Twitter Suspends Hundreds Of Thousands Of Terrorist Accounts, Gives Everyone Its 'Quality Filter'

from the today-twitter-settles-all-its-business dept

Twitter's had a bit of a busy day. It made two big announcements within an hour, first saying that it had suspended 235,000 accounts since February for "promoting terrorism." It followed that up by announcing that it was opening up its "quality filter" for everyone. The quality filter used to only be available to "verified accounts" and was apparently one of the few actual benefits for being a "verified" account. Here's how Twitter explains it:
When turned on, the filter can improve the quality of Tweets you see by using a variety of signals, such as account origin and behavior. Turning it on filters lower-quality content, like duplicate Tweets or content that appears to be automated, from your notifications and other parts of your Twitter experience. It does not filter content from people you follow or accounts you’ve recently interacted with – and depending on your preferences, you can turn it on or off in your notifications settings.
From people who have it, they've indicated that it can do a decent, but not perfect, job in blocking purely trollish behavior. However, I still think that my own suggestion from last week makes more sense: rather than building a universal algorithm like this, give every user the tools to build their own quality filters (and to share the "recipes" of those filters). Not everyone has the same determination of what "quality" is. It's fine if Twitter wants to offer its own such filter, but why not open it up and let anyone create quality filters to use and share?

As for the removal of terrorist accounts, this still feels kind of pointless. Twitter talks about how it's getting faster at removing these accounts, and they're not able to build up many followers before they're shut down again, making Twitter a less useful platform for terrorist or terrorist supporters to use. But, again, if we think about Twitter as a protocol like email or a system like the telephone, this feels... weird. No one's clamoring for "we must stop ISIS from making phone calls." Besides, the intelligence community has said, repeatedly, that they get good intel from watching ISIS' social media activity. Shutting down their accounts may seem like a good thing (no one wants ISIS using their technology...), but what if it's actually making it more difficult for the intelligence community to track them?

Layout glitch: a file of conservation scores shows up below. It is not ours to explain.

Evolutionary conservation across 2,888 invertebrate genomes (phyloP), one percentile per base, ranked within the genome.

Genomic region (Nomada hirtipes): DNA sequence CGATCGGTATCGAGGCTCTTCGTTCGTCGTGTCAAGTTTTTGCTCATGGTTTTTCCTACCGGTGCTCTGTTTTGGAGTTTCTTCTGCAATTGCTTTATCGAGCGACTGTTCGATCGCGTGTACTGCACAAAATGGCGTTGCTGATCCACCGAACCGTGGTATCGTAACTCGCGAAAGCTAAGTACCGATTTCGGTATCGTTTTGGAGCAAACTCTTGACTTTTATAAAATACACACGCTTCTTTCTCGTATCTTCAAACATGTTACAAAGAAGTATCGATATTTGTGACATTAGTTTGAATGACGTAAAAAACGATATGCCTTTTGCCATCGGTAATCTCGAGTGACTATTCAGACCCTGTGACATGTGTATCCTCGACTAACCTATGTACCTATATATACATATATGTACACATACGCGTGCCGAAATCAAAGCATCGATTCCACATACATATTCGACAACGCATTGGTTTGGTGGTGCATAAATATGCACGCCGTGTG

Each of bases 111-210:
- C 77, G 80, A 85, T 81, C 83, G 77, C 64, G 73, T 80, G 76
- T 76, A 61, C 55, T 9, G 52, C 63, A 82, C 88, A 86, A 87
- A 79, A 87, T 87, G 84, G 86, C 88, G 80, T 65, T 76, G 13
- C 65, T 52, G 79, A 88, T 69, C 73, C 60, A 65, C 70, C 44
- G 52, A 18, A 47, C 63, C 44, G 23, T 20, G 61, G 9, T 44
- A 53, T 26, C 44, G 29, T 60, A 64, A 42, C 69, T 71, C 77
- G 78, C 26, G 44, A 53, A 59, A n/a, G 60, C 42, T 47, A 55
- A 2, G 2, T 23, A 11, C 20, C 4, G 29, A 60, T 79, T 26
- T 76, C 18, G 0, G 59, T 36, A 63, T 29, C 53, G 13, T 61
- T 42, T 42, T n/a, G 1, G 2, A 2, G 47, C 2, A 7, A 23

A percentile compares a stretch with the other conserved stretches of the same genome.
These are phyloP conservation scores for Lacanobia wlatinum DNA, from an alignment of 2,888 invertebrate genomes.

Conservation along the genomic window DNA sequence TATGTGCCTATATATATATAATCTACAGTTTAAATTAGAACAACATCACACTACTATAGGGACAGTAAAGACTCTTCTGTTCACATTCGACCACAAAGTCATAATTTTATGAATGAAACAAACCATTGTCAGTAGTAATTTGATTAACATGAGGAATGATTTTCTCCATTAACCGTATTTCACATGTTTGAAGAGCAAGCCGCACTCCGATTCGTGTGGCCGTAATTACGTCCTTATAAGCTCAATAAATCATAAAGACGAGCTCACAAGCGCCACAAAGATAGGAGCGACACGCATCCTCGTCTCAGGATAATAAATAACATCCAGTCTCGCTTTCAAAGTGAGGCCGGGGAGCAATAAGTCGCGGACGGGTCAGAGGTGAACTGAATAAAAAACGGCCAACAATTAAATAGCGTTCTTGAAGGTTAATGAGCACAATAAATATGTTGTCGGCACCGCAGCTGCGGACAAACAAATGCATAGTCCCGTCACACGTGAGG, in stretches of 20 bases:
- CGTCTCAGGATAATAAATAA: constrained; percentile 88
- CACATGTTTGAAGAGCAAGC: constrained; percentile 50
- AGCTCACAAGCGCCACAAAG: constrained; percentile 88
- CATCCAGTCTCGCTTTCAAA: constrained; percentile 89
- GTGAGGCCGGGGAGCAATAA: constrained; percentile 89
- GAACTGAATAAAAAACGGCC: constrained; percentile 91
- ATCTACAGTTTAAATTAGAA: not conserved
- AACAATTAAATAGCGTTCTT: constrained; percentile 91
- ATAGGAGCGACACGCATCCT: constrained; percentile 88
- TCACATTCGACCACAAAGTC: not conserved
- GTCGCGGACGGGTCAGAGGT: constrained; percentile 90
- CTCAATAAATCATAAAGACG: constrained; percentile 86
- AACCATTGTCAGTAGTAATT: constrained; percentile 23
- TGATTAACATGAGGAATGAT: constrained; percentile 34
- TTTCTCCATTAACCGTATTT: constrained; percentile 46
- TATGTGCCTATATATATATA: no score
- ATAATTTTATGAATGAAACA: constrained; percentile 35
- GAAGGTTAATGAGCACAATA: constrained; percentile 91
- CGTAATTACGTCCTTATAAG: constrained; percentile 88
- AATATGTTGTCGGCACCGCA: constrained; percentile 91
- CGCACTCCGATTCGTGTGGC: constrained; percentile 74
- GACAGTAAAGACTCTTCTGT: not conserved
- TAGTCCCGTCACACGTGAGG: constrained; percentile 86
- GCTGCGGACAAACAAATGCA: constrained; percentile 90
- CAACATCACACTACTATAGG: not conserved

Filed Under: abuse, isis, quality filter, social media, terrorism, trolls
Companies: twitter


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  1. icon
    Ninja (profile), 19 Aug 2016 @ 11:13am

    Re: Seriously Mike?

    A tweet, or a collection of them, with audio, video, text, links to other content, etc etc, that becomes a de facto platform for propaganda, disinformation, misinformation, or, if used properly, dissemination of useful information.

    And? You should be the one curating it? Maybe the Chinese? Many will disagree. I'd rather have things flowing and being countered by more speech instead of risking banning innocent users.

    Seems most of your argument hoovers around the brainwashing thing and how somebody must nanny the poor, dumb citizenry (including trump). Seems to me that you are the one that bought into the 'fear narrative' the Govts are touting to strip citizens of their rights.

    The espionage agency part is also wrong. He is pointing out that banning terrorist accounts helps nobody, even the intel. In no part he supported them.

    As some further reading to better enlighten you on nuances I personally liked this article. Trump goes beyond mere disinformation. The far right turn Europe is taking has deeper roots than mere disinformation.

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